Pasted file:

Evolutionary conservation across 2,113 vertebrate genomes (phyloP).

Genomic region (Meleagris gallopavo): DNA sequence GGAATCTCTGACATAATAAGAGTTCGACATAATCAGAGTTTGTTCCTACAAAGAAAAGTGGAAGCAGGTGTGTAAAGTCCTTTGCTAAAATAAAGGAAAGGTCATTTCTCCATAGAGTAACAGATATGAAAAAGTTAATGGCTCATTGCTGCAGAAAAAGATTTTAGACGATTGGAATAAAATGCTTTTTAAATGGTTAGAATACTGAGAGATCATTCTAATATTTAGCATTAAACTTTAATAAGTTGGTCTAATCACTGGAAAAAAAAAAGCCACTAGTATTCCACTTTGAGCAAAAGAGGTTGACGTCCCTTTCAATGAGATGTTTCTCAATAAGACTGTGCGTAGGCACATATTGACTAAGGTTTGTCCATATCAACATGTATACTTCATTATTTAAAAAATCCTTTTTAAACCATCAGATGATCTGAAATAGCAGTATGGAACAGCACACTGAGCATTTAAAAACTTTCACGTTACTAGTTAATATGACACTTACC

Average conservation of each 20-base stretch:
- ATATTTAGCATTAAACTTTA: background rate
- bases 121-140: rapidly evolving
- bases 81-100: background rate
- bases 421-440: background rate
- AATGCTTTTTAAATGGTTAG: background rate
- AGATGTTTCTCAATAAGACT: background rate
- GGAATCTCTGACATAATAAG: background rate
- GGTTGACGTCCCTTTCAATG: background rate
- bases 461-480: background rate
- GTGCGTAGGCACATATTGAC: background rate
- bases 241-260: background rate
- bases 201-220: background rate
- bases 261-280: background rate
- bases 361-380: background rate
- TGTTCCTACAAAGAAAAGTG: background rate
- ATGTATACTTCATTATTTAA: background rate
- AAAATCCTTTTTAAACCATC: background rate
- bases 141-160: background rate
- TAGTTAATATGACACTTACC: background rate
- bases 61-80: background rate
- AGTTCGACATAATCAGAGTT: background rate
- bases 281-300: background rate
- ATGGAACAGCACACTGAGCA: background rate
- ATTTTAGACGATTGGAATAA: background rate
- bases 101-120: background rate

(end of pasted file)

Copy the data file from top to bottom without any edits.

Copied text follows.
Evolutionary conservation across 2,113 vertebrate genomes (phyloP).

Genomic region (Meleagris gallopavo): DNA sequence GGAATCTCTGACATAATAAGAGTTCGACATAATCAGAGTTTGTTCCTACAAAGAAAAGTGGAAGCAGGTGTGTAAAGTCCTTTGCTAAAATAAAGGAAAGGTCATTTCTCCATAGAGTAACAGATATGAAAAAGTTAATGGCTCATTGCTGCAGAAAAAGATTTTAGACGATTGGAATAAAATGCTTTTTAAATGGTTAGAATACTGAGAGATCATTCTAATATTTAGCATTAAACTTTAATAAGTTGGTCTAATCACTGGAAAAAAAAAAGCCACTAGTATTCCACTTTGAGCAAAAGAGGTTGACGTCCCTTTCAATGAGATGTTTCTCAATAAGACTGTGCGTAGGCACATATTGACTAAGGTTTGTCCATATCAACATGTATACTTCATTATTTAAAAAATCCTTTTTAAACCATCAGATGATCTGAAATAGCAGTATGGAACAGCACACTGAGCATTTAAAAACTTTCACGTTACTAGTTAATATGACACTTACC

Average conservation of each 20-base stretch:
- ATATTTAGCATTAAACTTTA: background rate
- bases 121-140: rapidly evolving
- bases 81-100: background rate
- bases 421-440: background rate
- AATGCTTTTTAAATGGTTAG: background rate
- AGATGTTTCTCAATAAGACT: background rate
- GGAATCTCTGACATAATAAG: background rate
- GGTTGACGTCCCTTTCAATG: background rate
- bases 461-480: background rate
- GTGCGTAGGCACATATTGAC: background rate
- bases 241-260: background rate
- bases 201-220: background rate
- bases 261-280: background rate
- bases 361-380: background rate
- TGTTCCTACAAAGAAAAGTG: background rate
- ATGTATACTTCATTATTTAA: background rate
- AAAATCCTTTTTAAACCATC: background rate
- bases 141-160: background rate
- TAGTTAATATGACACTTACC: background rate
- bases 61-80: background rate
- AGTTCGACATAATCAGAGTT: background rate
- bases 281-300: background rate
- ATGGAACAGCACACTGAGCA: background rate
- ATTTTAGACGATTGGAATAA: background rate
- bases 101-120: background rate